"Monographée succinte de
Cercle de Mopti par
Lalande (July 5, 1923)
|© 1999 by Jim Jones, Ph.D.|
|Go to Table of Contents||Read Disclaimer|
(p2) After Gao was destroyed during the Moroccan invasion of 1591, Macina (the region surrounding Mopti) was controlled by Moroccan pashas from Timbuktu. However, by the 18th century, the descendants of those Moroccan leaders were nearly powerless. The Peuls of the Mopti region became the vassals of the Bambara in Segou, until they were liberated by Sekou Amadou Bari.
(p3) Sekou Amadou Bari crossed the Bani River and built his capital near Mopti at Hamdallahi ( "Louange … Dieu" or "Praise to Allah"). He captured Timbuktu in 1827, but after he died in 1844, Timbuktu won its freedom with help from the Tuareg. Sekou Amadou Bari's son recaptured Timbuktu, but he abdicated in favor of his son Ahmadou Ahmadou in 1852, who reigned until 1862 when Umar Tall conquered Macina and killed him. Ahmadou Ahmadou's brother Ba Lobo continued to resist from a small kingdom in the Niger Bend, and even though the Peul provincial governors submitted to Umar Tall, the people of Macina revolted. Ba Lobo led a combined army of Peul and Kountas that trapped Umar at Hamdallahi before he could return to Segou.
(p4) Although Umar finally managed to fight his way out of Hamdallahi, he was killed in a gunpowder explosion at Dayambéré along the cliff near Bandiagara.
Lt. Caron visited Macina in his gunboat in 1887. Tidiani Tall, the Tukolor governor of Macina, died 1888.
(p5) In 1902, Macina was organized as the Cercle de Djenné. The French headquarters moved to Mopti in 1917 "pour faciliter l'administration des territoires." By 1923, the Cercle had two subdivisions - Mopti with 39 cantons and Djenné with 19 cantons.
(pp5-9) The 1923 population of the Cercle de Mopti was 160,000 people of various races. They included Bozos (Muslim farmers and fishermen, Mandé origin), Markas (Muslim traders), Bamanas or Bambaras (animist Mandé whose main fetishes were named Koma and Nama). Their sorcerers were Soubakas), Somono (Bambara fishermen), Songhais, Peuls or Fulbes, Rimaïbes (former slaves of the Peul), and Bobos (fetishists).
(p10) Commerce: there were 17 European and 19 Syrian commercial houses in Mopti. Five of the European houses were headquartered in the cercle: Roux et Simonetti (Mopti), Danel (Mopti), Vendenheim (Djenne), Giafferie (Tenenkou) and Vialle (Dia). All of the Syrians were headquartered in the Cercle of Mopti except for Watchi, who was based in Bamako.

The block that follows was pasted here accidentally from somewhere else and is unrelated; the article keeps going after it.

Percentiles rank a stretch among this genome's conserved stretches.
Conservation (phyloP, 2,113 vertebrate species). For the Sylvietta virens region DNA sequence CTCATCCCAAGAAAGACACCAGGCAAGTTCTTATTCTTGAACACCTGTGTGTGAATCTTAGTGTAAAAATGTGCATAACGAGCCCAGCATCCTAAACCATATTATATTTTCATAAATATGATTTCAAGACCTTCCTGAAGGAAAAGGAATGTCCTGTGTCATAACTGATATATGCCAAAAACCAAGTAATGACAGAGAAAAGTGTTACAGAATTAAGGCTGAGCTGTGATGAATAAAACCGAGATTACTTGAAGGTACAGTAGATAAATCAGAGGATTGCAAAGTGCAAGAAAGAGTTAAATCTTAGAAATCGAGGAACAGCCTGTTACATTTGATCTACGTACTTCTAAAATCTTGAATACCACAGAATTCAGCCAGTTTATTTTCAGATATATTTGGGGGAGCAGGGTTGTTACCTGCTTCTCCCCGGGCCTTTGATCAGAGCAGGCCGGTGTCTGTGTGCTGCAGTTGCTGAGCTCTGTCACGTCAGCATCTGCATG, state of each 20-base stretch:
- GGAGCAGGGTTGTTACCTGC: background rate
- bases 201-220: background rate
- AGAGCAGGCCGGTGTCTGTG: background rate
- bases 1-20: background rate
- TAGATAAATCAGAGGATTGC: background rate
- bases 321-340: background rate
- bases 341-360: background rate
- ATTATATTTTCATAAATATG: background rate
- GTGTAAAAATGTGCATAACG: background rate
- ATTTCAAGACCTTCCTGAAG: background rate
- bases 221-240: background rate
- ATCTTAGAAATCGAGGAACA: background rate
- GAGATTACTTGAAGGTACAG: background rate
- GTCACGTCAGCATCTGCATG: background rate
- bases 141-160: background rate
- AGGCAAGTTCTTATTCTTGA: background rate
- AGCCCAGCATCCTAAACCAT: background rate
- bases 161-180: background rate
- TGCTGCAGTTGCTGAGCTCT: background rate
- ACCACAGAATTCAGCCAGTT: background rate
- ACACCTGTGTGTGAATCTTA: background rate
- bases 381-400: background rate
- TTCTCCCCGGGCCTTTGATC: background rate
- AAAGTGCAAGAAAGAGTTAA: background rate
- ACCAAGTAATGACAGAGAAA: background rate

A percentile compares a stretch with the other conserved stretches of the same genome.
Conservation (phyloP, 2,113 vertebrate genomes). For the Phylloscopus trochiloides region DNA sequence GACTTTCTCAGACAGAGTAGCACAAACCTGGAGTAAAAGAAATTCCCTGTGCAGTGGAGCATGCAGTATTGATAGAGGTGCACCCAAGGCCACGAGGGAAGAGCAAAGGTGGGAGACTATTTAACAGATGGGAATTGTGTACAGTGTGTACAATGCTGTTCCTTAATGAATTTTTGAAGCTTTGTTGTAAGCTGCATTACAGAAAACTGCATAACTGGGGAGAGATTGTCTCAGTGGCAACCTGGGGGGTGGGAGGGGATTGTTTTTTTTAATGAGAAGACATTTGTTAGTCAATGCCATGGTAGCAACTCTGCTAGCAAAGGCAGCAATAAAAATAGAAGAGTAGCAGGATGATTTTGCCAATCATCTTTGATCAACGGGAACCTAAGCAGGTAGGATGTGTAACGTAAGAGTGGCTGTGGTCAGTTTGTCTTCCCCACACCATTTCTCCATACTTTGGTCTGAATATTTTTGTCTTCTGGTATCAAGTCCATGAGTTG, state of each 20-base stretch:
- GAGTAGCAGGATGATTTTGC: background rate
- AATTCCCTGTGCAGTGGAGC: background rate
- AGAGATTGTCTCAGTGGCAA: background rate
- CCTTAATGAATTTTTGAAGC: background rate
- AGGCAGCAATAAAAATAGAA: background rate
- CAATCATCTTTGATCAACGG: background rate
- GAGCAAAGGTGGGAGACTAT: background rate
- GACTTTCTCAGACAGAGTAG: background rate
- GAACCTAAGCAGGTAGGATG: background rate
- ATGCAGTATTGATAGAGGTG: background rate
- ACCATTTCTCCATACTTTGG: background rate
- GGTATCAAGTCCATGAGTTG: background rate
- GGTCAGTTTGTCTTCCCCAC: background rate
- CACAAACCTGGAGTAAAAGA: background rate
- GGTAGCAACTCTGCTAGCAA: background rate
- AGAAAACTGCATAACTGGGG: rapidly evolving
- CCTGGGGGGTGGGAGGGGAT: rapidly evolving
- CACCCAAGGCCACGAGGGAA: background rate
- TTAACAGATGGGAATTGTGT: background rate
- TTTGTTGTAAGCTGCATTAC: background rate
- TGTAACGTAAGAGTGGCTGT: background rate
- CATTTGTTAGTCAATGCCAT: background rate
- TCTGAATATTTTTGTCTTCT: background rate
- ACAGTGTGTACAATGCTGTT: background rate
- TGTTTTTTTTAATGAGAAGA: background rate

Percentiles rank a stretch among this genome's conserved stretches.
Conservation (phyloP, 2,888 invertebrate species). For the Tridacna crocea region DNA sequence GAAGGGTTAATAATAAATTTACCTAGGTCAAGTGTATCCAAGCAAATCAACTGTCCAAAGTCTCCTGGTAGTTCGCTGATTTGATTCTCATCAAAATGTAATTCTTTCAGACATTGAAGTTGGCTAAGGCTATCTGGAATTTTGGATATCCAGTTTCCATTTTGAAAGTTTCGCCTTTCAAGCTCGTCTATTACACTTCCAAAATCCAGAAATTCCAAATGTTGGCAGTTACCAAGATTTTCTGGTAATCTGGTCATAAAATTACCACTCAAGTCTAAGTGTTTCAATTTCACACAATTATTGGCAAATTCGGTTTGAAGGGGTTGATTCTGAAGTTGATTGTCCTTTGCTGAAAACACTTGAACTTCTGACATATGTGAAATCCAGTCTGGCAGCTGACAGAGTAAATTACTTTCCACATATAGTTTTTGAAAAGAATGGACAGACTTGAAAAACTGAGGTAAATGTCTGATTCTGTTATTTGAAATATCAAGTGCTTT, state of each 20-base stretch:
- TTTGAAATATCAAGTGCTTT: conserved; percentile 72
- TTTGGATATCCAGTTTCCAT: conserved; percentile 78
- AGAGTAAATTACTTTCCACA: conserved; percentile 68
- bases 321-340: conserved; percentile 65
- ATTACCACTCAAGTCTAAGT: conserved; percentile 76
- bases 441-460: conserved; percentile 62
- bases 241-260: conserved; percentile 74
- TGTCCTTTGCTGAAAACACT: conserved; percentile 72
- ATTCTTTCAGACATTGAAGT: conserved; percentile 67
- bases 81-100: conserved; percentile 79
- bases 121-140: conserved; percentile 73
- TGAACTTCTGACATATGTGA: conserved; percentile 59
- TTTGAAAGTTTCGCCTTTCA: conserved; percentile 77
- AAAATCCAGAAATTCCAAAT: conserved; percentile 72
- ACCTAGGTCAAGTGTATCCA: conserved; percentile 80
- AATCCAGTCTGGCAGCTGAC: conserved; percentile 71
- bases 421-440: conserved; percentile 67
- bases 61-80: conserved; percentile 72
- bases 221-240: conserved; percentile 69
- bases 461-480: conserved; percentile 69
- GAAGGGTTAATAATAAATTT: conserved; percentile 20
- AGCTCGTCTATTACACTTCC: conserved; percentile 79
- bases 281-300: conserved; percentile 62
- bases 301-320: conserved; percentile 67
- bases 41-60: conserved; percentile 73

(p11) This is a list of imported goods found in Mopti in 1923: various kinds of cloth including silk, and blue and white cotton cloth, glass and porcelain beads, fake and real amber, tobacco, perfumes, salt from various sources including sea salt from France and rock salt from Spain, Mauritania and Timbuktu, etc.
Local products for export or local consumption: "wool, wax, a small quantity of cotton, rice, millet, cow and goat skins, dried fish, and Shea butter ( "beurre de Karité" ).
One of the main commercial activities is the export of cattle to the coastal colonies, especially the British Gold Coast. This trade increased recently and as a result, local beef consumption was down.
Rice was the main agricultural product. It was grown during the rainy season between August and November. The main rice farmers were the Rimaïbés . In good years, they produced enough to satisfy local needs and export a large quantity.
(p12) There was very little corn and almost no peanuts, but they grew lots of millet and exported large amounts. Fonio (a grain) cultivation was possible, but needed to be encouraged.
There was very little cotton, although there were experimental cotton fields at Diafarabé, located at the junction of the Diaka and Niger Rivers. There were also some experiments with "da," a "plante textile." Karité was produced for local consumption only.